Two surveys of American consumers point to their growing concern over (1) rising costs and (2) wanting control over their care.
More than 1 in 3 U.S. adults put off health care due to costs in the past year, a Gallup poll found. As shown in the graph, this is the highest proportion of people forgoing care due to cost since Gallup began asking the question in 2012. This survey was conducted in November 2012.
There are differences between people without insurance and those with commercial or public sector plans such as Medicare and Medicaid. Over one-half of uninsured people (55%) postponed care, versus 30% of people with private insurance and 21% of people enrolled in Medicare or Medicaid.
Note that the proportion of commercially-insured people dissatisfied with health care costs has significant grown since 2001, compared with 3 in 4 Medicare/Medicaid enrollees who are satisfied with health care costs.
No surprise, then, that 80% of Americans say growing consumerization is a positive trend for U.S. health care, according to Wolters Kluwer’s survey conducted in November 2012 among 1,000 U.S. adults. Wolters Kluwer says consumerization is ”the trend of individuals taking a greater and more active role in their own healthcare.” 3 in 4 consumers said they have in hand the information and tools to be more proactive in healthcare — such as researching treatment options and health providers. Some 19% note they have an electronic Personal Health Record (PHR).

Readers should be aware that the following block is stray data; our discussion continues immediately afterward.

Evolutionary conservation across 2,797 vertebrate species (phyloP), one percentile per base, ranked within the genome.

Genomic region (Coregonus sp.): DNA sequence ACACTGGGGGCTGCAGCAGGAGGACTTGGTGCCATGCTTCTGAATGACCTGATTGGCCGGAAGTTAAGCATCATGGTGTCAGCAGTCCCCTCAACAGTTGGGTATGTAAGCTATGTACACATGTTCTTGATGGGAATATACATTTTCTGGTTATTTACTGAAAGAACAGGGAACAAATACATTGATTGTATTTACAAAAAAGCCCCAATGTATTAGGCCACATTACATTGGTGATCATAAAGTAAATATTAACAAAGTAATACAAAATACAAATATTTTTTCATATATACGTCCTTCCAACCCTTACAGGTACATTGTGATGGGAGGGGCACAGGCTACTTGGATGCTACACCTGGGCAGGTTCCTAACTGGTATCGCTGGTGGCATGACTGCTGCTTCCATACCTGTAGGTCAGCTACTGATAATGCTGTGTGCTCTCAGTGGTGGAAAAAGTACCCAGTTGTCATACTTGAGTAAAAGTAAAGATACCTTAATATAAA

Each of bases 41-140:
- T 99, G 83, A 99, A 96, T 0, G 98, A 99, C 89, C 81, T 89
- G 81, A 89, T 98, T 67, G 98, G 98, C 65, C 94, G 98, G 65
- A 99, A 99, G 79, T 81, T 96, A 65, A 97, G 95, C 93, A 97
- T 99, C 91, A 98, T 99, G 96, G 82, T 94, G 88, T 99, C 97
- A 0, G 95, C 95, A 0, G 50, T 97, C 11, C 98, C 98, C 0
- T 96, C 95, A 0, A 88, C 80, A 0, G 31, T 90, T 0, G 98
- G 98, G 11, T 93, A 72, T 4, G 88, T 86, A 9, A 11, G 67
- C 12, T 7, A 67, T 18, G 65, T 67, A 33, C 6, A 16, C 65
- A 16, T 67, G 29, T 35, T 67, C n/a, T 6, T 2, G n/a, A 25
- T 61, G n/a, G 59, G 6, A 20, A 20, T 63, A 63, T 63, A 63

Health Populi’s Hot Points: Together, these two surveys illustrate the reality facing consumers: that the microeconomy of healthcare for the household is part of larger macroeconomic trends that impact the nation, states, employers, families and individuals. That 1 in 3 consumers postpones necessary care due to costs means that those people are making short-term fiscal decisions that can compromise and exacerbate negative, longer-term physical outcomes, whether avoiding a test to determine earlier onset of a complex disease, or avoiding a copayment for filling a prescription for managing a chronic condition.
Wolters Kluwer also found that 3 in 10 consumers wants their patient experience to mirror their experience found in retail or travel venues. This is the morphing from health care delivered “unto me” by health providers to healthcareDIY — co-creating health with stakeholders in “my” health care ecosystem. I’ve written much about this concept in Health Populi; to learn more, search on the term “healthcareDIY” on this blog and you’ll find many posts discussing the growing role of consumers in their own health care.